Load up your tablet
The tablet has firmly landed in our top five travel items we never leave home without. We bring two tablets with us when we travel, an iPad and a Surface. Each tablet serves a different purpose. We use our Surface for cartoons and movies because it has a USB port. Being able to have our kids watch their favorite shows is a life saver, especially on long flights and in the evenings when we need some quiet time. We use our iPad for games, music, and video. Our toddler loves Angry Birds and coloring programs, so we pull out the iPad when he’s feeling playful and creative.
Both tablets are loaded with white noise (sounds of waves, rain, etc.) that we crank up at night and place beside their beds. The loud white noise is soothing and drowns out other sounds that could potentially disturb them. Give it a try if your kids have trouble falling asleep while traveling.
Choose your destination wisely
Choosing the right destination can make or break your family trip. It’s important to consider your children’s needs, but it’s equally important to visit a place that interests you. Most destinations have some form of amusement park or family-friendly attraction, so when you make your short list, look for destinations that have some adult fun for you, too.
Do you still travel with a stroller? If so, consider destinations with proper streets and sidewalks, as it will be easier to get around than trying to navigate jungles and more obscure places.
Long travel days are hard on the little ones, so it’s wise to pick a destination that has direct flights. I choose hotels that are centrally located and/or close to attractions (like the beach), which reduces the need for taxis or public transportation. Make sure to factor these things in when picking a destination.
Treats and surprises are always a good idea
Bring small presents and/or treats and reward your little ones for good behavior. When on a long flight or train ride, give your children a small present like a toy car, puzzle, or coloring book. Not only does it encourage good behavior, it keeps them entertained.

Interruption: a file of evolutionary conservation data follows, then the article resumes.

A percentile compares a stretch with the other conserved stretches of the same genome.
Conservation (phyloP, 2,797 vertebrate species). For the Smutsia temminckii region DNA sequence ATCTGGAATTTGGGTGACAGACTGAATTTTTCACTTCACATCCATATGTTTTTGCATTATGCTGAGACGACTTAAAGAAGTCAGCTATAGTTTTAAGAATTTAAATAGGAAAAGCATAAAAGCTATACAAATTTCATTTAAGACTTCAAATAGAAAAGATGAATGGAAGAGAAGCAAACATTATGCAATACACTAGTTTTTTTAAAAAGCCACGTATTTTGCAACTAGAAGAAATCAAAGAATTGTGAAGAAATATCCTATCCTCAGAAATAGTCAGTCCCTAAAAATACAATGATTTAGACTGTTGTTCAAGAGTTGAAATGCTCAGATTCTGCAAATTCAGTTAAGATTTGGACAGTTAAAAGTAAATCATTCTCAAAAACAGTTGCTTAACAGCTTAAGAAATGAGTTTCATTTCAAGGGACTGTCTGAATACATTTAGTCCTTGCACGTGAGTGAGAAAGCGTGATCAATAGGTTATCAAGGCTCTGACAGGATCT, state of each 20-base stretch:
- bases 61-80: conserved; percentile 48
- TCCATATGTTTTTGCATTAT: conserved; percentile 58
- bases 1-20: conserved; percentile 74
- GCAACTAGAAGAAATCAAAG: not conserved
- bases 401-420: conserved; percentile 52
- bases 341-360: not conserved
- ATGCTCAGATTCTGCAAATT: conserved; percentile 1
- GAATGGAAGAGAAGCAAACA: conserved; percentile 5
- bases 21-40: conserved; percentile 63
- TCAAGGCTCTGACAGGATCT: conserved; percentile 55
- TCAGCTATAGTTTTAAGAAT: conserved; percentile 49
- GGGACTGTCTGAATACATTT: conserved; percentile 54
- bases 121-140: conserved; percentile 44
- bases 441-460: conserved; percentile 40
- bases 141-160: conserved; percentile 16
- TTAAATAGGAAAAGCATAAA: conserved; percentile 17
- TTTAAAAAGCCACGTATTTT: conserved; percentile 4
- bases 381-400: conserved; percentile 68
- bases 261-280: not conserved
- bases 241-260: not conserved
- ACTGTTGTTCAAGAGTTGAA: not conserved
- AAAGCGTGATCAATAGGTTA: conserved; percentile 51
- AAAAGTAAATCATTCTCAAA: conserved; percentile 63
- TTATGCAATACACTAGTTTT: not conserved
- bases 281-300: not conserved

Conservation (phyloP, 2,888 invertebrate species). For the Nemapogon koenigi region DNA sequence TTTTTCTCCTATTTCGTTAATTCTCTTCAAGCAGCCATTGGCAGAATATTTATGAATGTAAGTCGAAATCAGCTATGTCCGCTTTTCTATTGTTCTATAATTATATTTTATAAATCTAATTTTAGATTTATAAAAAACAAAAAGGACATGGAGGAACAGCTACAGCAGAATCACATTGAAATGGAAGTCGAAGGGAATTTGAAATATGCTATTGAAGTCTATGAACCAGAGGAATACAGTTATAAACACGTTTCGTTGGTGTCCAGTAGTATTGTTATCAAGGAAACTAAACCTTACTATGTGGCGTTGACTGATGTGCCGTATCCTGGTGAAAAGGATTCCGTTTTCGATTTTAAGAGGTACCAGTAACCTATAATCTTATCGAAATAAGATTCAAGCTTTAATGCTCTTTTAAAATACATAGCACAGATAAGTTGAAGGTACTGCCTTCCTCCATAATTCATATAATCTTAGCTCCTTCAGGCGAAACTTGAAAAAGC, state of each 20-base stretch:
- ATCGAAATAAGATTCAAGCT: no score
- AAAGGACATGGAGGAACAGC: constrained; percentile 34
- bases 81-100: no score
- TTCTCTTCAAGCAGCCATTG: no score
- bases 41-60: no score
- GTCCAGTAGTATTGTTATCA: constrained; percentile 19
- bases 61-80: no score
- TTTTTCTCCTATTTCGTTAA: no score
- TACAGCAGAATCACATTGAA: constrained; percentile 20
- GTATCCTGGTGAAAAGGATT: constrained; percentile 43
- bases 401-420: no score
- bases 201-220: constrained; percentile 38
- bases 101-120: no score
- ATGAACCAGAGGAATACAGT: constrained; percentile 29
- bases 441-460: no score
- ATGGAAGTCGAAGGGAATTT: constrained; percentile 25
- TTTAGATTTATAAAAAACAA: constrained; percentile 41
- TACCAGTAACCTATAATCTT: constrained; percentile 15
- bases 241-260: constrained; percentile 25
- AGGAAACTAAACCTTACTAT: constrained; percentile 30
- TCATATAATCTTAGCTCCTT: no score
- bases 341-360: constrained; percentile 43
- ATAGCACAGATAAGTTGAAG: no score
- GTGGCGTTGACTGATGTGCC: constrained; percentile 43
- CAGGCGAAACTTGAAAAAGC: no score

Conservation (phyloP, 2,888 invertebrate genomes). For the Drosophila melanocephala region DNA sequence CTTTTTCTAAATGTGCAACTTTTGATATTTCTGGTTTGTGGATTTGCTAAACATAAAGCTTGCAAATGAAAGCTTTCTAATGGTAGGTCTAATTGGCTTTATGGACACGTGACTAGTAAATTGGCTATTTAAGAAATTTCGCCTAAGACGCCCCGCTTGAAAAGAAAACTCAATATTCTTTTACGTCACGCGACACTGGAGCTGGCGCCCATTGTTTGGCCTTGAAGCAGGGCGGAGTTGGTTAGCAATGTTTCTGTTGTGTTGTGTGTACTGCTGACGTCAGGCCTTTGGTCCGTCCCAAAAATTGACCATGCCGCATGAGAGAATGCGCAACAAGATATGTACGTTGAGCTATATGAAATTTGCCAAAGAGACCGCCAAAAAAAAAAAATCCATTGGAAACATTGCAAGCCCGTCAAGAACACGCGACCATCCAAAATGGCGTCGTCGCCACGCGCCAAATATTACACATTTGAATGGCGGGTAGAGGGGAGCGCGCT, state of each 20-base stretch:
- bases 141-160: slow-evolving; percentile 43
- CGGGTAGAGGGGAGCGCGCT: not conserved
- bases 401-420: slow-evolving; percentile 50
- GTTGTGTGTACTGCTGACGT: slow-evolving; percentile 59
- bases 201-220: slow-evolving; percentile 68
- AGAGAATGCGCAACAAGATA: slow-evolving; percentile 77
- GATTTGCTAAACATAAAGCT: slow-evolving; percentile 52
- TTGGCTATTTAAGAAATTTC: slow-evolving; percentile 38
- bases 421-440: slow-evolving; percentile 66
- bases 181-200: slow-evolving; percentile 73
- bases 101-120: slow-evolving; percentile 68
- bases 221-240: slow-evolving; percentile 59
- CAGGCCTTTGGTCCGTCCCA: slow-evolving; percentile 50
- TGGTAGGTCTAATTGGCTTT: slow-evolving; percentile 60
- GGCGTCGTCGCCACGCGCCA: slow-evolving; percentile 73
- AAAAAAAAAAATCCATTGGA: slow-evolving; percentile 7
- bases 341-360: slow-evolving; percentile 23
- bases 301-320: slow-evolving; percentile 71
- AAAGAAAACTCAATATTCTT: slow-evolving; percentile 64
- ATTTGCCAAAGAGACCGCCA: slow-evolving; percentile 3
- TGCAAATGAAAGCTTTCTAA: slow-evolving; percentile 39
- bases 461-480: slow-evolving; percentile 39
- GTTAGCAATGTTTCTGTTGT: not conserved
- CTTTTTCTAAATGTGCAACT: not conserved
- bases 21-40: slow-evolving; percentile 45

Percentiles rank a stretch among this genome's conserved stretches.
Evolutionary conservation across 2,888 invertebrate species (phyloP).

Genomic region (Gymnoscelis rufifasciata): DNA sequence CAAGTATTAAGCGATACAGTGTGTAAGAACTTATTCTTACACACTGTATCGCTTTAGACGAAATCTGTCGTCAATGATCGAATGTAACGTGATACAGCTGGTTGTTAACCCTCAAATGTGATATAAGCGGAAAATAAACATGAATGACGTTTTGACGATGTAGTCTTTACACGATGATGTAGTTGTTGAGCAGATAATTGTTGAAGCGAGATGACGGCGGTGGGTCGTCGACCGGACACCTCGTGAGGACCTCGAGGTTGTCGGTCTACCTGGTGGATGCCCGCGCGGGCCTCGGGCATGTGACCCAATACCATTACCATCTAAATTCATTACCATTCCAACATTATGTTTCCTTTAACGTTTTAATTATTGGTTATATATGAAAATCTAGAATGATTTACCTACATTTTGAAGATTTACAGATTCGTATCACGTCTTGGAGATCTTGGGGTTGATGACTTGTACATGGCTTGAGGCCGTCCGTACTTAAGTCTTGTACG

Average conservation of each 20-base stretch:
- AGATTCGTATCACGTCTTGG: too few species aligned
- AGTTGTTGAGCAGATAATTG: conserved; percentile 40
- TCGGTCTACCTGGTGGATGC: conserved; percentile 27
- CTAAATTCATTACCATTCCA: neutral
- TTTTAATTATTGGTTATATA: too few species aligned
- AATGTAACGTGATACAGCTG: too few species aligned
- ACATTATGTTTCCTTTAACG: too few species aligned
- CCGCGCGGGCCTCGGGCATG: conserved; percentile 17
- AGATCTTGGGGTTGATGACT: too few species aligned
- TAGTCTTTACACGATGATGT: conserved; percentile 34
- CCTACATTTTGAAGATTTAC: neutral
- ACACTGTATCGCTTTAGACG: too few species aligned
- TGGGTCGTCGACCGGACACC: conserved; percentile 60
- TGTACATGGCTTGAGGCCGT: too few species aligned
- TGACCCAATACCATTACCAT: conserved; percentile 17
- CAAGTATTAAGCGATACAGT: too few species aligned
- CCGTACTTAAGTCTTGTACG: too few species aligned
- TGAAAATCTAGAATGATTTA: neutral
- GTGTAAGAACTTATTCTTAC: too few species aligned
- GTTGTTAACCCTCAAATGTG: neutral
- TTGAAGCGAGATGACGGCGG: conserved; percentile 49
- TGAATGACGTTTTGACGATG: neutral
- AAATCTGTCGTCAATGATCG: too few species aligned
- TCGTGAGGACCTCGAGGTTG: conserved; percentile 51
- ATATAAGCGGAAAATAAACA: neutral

It’s a good idea to let your children choose a few small souvenirs from the places you visit so they have a memento from the trip. On our trip to Alberta this past summer we visited the town of Drumheller, known as the “Dinosaur Capital of the World.” After we checked into our hotel we visited a tourist store and let our toddler choose a toy dinosaur. This got him thinking about dinosaurs again, which made our visit to the Dinosaur Museum so much more exciting for him. Timing is everything.
Now, every time he plays with that toy dinosaur he says, “Remember when we went to dinosaur town, Daddy?” That was $5 well spent.
Check your ego with your bags
Most parents fear the dreaded meltdown while on a flight. I know I did. My anxiety levels rise the moment our boys get irritable and fussy. I don’t want to disturb others on the plane. I don’t want to be THAT guy.
But the reality is that even the calmest of children have a breaking point. Crying and misbehaving will happen, so it’s up to you to roll with the punches. How you react will set the tone for future flights. If you freak out too, there’s a good chance your children will associate air travel with daddy and mommy being angry.
Don’t worry about what others think. Many people on the plane are parents that have been in your position before. They can empathize with you and are usually willing to give a hand when needed.
Stay cool. Smile. Ask for help. It will be over before you know it.
If there’s one tip I’d like all traveling families to take, it’s this: slow down!
Don’t try to replicate the way you used to travel before kids. Things are different now, so try not to squeeze too many activities or sightseeing into one day. Enjoy your big activity or adventure in the morning when everyone is fresh and recharged. Break up the day and spend some quiet time back at the hotel before you venture out again.
The most enjoyable travel experiences we’ve had are the ones where we’ve set proper expectations for each day. Remember, travel is supposed to be fun. So make it fun!
Family travel doesn’t have to be a daunting experience that should be put on hold “until the kids get older.” It takes a little more planning and an adjustment of attitude, but you’ll be so glad you made the extra effort when you see the positive impact travel will have on your children…and you.
Cameron Wears is one half of the duo behind the award-winning Canadian travel blog TravelingCanucks.com. Having traveled to over 65 countries and territories on six continents in the past eight years, he now lives in beautiful Vancouver, Canada, with his wife Nicole and their two young boys. You can follow their family travel adventures on Google+, Twitter, and Facebook.